By: Susan Angell-Gonzalez (President/CEO ShowMakers of America / Former Texas State University Strutters Director/Choreographer)
This is an exciting question that I have heard debated my entire career as a dancer, teacher and director. Being a good dance instructor is at the heart of the precision dance industry, and it’s a core value we need to be able to define.
Obviously, a fundamental understanding and experience of the subject to be taught is essential, but academic knowledge alone does not make a teacher. Successful teaching is about how we share our knowledge in a way that allows others to understand, and to become better performers. How well we can dance is less important than how effectively we can help our students to improve.
Teaching dance requires a complex set of skills that include the ability to:
Dance Directors have many responsibilities, but one of the most important is accountability. Being accountable means developing and implementing quality teaching plans. All directors/coaches want to bring out the best in their performing group. In order for your team to work toward your goals and expectations, you must decide what you want the group to achieve. Often because of the popularity or frequently seen moves at dance competitions, teachers feel forced to teach steps and skills to their students that are beyond their technical abilities. They show their students “what to do” and then spend hours of class time watching them struggle as they challenge their lack of technique and physical understanding of the movement. It is important to keep the technique and skill level in your choreography appropriate for the level of your team. Students are pushed to improve, to acquire the required skill levels, without taking time to communicate the “how to do,” often creating bad habits instead of good technique. As teachers, we sometimes forget (or ignore) the fact that we must teach an understanding of the technique and muscle memory requirements.
Teachers, you must constantly remind yourselves that achieving technical excellence in students does not happen overnight. Technique needs to be taught slowly and with confidence, communicating the “how to” information in such a way that your students understand the physical feeling and muscle memory logistics of each important position or dance move. Teaching in a way that reinforces learning through repetition in every class/practice means thinking in terms of a never-ending time line (one that includes the “how to do”) technique and steps and pays attention to age-appropriateness. It is advisable to start the fundamentals early on in your dance team training/prep classes (if your school offers them). Keep in mind that it is one thing to challenge your team and it is another to attempt the unachievable.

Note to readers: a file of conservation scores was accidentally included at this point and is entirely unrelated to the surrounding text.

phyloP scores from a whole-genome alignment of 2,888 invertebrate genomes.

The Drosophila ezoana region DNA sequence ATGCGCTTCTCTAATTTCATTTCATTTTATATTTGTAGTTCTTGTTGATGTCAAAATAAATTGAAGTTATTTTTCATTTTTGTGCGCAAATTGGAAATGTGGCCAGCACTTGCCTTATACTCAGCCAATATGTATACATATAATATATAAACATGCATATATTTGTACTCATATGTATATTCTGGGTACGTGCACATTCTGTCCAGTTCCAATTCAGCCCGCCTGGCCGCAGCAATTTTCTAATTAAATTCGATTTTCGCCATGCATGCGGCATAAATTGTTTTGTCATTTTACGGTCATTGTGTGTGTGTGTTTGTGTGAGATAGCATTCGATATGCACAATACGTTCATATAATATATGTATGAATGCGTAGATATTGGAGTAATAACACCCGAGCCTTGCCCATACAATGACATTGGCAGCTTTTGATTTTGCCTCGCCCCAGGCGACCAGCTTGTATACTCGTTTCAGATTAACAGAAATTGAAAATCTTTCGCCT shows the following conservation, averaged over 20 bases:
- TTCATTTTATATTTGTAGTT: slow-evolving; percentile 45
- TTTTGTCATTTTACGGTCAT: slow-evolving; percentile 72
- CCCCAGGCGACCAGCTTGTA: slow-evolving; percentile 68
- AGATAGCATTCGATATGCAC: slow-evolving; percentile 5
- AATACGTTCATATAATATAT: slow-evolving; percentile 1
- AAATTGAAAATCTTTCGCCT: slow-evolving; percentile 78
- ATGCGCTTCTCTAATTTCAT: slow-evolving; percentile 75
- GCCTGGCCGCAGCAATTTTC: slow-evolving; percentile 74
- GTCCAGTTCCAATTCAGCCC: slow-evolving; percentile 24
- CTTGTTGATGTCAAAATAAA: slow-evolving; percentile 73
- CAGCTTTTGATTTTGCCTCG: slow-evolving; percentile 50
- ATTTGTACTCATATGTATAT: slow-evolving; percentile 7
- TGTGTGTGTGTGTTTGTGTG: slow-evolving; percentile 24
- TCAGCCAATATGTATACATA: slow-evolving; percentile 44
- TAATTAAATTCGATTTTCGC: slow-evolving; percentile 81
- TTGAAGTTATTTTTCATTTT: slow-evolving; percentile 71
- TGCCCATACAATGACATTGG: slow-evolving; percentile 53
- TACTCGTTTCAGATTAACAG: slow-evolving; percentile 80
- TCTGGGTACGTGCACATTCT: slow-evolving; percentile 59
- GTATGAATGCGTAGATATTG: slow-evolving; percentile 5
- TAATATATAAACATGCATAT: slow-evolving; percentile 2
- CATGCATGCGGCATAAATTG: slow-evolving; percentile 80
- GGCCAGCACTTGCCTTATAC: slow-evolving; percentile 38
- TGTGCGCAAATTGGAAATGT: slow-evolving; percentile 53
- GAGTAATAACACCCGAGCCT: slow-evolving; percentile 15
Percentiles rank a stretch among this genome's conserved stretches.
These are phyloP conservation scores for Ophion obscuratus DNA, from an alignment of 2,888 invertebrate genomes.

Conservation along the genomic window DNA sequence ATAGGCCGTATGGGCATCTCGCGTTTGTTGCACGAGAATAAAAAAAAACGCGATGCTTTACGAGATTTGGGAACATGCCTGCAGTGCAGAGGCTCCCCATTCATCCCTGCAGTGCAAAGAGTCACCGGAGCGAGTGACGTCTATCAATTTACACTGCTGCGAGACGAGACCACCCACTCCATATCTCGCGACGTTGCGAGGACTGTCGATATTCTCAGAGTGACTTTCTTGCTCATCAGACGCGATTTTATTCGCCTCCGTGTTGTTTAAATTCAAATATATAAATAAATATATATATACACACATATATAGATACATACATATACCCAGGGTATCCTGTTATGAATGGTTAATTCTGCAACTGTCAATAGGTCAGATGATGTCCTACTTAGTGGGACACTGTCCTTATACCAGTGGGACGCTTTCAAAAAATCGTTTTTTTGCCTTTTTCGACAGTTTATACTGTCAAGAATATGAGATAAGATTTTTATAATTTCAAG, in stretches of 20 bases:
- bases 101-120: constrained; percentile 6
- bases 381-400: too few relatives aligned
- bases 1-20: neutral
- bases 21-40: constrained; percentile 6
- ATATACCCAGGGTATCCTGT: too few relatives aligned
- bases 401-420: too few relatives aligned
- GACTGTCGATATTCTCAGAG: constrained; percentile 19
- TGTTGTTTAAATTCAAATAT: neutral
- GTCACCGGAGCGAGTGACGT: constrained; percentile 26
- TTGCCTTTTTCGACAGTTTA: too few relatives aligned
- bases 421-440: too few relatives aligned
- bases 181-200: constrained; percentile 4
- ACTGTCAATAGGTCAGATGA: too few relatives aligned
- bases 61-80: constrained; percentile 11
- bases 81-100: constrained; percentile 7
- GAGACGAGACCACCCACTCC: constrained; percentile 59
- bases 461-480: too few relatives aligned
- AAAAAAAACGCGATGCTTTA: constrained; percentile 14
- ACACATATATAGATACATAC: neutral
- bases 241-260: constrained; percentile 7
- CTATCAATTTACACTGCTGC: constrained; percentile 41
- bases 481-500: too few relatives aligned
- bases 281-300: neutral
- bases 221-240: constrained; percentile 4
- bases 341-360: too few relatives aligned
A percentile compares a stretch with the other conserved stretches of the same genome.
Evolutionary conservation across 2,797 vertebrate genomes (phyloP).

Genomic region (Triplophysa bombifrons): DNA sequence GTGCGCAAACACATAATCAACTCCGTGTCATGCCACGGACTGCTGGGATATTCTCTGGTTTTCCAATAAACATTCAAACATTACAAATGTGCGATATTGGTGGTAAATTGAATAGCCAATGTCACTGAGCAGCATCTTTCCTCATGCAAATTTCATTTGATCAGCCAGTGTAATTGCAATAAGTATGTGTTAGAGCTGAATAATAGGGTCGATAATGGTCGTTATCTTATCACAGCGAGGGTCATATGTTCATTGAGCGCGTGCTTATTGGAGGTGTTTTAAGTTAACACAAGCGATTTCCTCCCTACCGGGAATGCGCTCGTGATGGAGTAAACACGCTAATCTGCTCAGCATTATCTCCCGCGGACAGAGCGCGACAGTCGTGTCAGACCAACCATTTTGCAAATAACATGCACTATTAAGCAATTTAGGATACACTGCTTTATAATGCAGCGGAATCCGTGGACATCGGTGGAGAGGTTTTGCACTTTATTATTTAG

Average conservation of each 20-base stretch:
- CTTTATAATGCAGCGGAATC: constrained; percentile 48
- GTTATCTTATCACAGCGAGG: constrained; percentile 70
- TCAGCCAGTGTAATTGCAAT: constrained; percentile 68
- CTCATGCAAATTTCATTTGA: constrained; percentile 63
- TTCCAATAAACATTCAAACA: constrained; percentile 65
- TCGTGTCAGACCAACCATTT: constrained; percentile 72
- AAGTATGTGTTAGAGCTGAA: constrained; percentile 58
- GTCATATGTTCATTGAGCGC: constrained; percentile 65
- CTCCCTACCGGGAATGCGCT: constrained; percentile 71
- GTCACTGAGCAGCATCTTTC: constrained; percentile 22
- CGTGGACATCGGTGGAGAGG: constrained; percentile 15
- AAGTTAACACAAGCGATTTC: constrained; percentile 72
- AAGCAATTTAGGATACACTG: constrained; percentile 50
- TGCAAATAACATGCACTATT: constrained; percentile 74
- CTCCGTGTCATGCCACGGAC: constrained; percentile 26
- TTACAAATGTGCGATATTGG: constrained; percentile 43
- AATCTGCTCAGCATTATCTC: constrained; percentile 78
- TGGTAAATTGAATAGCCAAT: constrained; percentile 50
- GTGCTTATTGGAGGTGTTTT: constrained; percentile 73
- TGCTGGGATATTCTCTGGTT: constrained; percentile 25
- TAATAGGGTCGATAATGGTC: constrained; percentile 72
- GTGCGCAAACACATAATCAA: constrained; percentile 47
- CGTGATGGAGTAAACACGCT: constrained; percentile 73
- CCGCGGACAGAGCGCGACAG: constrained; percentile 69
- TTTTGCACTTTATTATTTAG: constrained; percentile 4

Speak Their Language
Great teachers know it’s not always what you teach…it’s how you say it! Dancers are constantly being evaluated and must endure comments from teachers, directors, critics, and peers. And those words have power. They can build dancers up or tear them down. Receiving comments about one’s physicality from teachers and directors is a natural part of the development process in any dance training. But what is really being said? Is it useful? Do the dancers understand the intent? How teachers speak to their students matters. It can make the difference between training students effectively, (so that they can maximize their potential), and undermining the effects of good training. The message you need to convey to your students is important, but so is how you deliver it. Don't just tell them they did good. Be expressive with your feedback so they can discover their skills and build from them confidently.